Of course, the problem is that Bob might see through this, which would mean that he threatens the initial goal after all. (Misrepresenting your values may still be an interesting anti-threat strategy, but this is beyond the scope of this post.)
It’s also possible that Alice actually modifies her utility function, but Bob thinks it’s a ruse. Now, this seems particularly dangerous because it involves threats against the initial goal and you might worry that Alice would not respond “correctly” (whatever this means) to such threats anymore. Alice’s new utility function still includes the initial goal, though, so she continues to react to threats against the initial goal. The surrogate goal does not help in this case, but the result is at least not worse than what would happen by default (without utility function modification).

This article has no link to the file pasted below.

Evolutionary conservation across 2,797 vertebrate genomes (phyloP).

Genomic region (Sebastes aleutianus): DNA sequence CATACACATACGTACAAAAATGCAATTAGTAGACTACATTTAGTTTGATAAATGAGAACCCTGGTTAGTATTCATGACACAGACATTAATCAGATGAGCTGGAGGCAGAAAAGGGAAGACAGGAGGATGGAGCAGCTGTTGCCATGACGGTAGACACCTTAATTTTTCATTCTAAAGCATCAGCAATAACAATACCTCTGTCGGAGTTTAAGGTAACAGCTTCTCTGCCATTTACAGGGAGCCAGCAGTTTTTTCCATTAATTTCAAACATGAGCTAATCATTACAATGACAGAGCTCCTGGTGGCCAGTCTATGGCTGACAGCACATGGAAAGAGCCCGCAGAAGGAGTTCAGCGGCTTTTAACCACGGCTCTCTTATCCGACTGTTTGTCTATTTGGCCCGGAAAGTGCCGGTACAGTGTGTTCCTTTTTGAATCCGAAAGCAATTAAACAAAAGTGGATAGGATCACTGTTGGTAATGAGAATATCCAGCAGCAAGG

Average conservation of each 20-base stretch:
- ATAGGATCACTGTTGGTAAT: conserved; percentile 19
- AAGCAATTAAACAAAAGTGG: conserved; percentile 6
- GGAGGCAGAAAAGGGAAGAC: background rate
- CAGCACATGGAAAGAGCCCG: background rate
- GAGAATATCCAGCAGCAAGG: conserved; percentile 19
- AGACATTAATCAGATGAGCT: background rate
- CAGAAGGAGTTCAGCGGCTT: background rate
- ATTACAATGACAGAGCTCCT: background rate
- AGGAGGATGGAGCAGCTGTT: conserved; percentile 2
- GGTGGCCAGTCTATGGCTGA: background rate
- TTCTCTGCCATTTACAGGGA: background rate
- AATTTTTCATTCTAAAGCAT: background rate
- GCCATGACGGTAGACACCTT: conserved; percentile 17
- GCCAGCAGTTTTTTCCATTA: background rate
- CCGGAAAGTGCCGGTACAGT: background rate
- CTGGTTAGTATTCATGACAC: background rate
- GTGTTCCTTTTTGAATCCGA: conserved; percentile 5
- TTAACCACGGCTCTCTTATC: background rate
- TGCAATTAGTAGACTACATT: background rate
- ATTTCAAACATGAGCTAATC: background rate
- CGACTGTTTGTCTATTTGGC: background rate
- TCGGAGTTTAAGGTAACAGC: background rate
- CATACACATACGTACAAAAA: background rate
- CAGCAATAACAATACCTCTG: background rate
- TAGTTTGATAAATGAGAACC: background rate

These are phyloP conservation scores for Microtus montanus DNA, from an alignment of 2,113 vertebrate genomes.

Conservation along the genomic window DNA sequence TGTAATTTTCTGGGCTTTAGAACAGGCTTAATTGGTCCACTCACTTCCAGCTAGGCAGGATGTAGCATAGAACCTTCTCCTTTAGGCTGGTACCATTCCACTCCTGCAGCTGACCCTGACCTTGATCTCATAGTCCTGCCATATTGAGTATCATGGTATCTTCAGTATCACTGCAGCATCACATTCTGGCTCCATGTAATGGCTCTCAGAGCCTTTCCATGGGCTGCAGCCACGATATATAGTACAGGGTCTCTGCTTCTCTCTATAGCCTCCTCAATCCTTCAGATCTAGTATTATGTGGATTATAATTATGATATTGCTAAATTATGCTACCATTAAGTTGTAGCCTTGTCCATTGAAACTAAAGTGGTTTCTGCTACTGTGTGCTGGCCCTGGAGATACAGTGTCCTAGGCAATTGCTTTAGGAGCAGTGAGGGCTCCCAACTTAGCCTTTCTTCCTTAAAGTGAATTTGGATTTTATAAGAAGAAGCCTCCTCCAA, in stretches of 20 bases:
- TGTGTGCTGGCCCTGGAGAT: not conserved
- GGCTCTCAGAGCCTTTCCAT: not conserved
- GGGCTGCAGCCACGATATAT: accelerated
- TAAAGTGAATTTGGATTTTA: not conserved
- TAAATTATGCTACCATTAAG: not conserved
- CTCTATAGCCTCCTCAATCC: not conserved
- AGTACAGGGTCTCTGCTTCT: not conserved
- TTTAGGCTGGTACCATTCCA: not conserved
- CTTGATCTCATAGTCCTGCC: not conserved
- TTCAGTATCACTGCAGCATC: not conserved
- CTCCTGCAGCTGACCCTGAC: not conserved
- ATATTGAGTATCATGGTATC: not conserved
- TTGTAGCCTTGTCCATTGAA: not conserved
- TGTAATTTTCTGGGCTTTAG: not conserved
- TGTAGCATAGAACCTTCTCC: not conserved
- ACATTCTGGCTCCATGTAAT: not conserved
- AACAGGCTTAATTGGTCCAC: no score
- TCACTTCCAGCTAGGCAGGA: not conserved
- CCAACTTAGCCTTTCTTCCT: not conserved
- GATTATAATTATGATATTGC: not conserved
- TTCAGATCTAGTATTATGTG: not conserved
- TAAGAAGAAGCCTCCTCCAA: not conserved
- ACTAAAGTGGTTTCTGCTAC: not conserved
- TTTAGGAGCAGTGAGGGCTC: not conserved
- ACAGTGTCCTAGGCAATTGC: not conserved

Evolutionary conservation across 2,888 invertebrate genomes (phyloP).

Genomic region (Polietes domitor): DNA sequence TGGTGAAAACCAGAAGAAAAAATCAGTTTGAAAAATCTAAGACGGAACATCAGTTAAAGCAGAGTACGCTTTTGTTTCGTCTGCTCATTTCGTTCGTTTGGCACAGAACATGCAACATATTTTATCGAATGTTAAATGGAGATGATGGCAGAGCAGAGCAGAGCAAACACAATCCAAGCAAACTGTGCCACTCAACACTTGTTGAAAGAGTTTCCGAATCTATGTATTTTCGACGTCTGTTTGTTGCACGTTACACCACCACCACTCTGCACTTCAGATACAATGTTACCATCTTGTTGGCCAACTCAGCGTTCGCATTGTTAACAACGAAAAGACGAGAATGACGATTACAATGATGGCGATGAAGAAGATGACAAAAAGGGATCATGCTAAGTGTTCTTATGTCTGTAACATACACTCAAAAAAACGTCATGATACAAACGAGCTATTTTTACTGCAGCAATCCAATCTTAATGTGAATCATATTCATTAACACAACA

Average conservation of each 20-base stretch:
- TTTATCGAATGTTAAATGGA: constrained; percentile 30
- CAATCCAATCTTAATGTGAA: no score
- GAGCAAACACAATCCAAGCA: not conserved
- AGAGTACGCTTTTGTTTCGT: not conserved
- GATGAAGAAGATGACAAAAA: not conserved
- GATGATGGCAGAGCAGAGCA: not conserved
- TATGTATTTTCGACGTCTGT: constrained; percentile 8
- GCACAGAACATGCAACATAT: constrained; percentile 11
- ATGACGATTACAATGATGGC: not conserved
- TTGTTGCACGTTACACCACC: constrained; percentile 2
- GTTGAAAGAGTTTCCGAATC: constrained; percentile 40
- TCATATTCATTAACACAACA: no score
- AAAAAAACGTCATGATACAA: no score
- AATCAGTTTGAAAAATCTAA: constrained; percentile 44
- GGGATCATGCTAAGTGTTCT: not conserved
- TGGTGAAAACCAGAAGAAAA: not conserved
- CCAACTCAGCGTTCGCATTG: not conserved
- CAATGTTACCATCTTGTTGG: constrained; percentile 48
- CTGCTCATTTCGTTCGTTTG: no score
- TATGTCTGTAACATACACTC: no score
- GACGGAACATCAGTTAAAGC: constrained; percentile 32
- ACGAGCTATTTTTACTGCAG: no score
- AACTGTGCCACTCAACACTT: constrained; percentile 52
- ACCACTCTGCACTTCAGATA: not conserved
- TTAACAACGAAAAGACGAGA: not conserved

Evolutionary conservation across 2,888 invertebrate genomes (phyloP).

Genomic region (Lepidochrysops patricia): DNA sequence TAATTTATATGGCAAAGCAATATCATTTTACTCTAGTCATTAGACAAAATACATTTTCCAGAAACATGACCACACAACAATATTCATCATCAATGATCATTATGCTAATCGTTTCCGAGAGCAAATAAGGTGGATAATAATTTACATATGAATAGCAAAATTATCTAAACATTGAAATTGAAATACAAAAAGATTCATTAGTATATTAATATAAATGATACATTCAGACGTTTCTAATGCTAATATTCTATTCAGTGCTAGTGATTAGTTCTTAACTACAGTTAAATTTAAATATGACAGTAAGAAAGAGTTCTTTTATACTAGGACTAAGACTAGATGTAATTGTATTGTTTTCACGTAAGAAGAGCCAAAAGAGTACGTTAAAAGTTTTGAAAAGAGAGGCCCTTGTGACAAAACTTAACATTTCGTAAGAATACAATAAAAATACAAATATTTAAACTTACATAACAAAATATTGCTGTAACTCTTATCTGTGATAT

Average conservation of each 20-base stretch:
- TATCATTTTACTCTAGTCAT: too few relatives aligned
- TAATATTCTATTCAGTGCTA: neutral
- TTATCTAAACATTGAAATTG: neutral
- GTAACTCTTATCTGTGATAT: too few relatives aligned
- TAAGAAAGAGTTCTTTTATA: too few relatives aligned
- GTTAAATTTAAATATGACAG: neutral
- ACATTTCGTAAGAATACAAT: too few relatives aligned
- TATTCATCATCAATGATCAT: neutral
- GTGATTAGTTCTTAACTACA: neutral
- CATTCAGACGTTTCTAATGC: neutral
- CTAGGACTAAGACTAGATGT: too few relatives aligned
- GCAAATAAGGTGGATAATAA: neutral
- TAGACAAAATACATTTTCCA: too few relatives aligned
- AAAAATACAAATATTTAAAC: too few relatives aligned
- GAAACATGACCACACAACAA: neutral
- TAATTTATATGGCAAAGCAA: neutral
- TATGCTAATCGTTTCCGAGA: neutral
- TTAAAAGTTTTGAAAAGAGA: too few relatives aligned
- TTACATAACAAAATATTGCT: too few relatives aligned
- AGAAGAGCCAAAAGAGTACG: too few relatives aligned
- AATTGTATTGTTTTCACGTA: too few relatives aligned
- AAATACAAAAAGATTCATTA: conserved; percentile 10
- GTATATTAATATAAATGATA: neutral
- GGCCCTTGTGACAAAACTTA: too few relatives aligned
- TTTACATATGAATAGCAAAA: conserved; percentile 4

To successfully deflect threats to the surrogate goal, Alice needs to be able to credibly broadcast that she now cares most about this. This is a nontrivial problem, which is exacerbated by the fact that after modifying, Alice has strong incentives to keep her surrogate goal secret – after all, leaking the information that she cares about preventing spheres of platinum might lead to threats! It is thus easier to broadcast the utility function modification before actually carrying it out.
Fortunately, the problem of credible broadcasting may disappear in threats that involve advanced artificial intelligence. For instance, it may become possible to run faithful simulations of the other party, which means that a threatener could verify the utility function modification. Also, rather than starting out with a certain utility function and later modifying it, we could equip AI systems with a surrogate goal from the start.
Modifying your utility function may increase or decrease the attractiveness of threats against you. For example, creating the sphere may be more attractive because death threats are illegal. I will refer to this property as threatener-friendly (increase the attractiveness of threats), threatener-neutral (keep attractiveness of threats constant), and threatener-hostile (decrease the attractiveness of threats).
In the following, I will argue that the utility function modification should be as close to threatener-neutral as possible.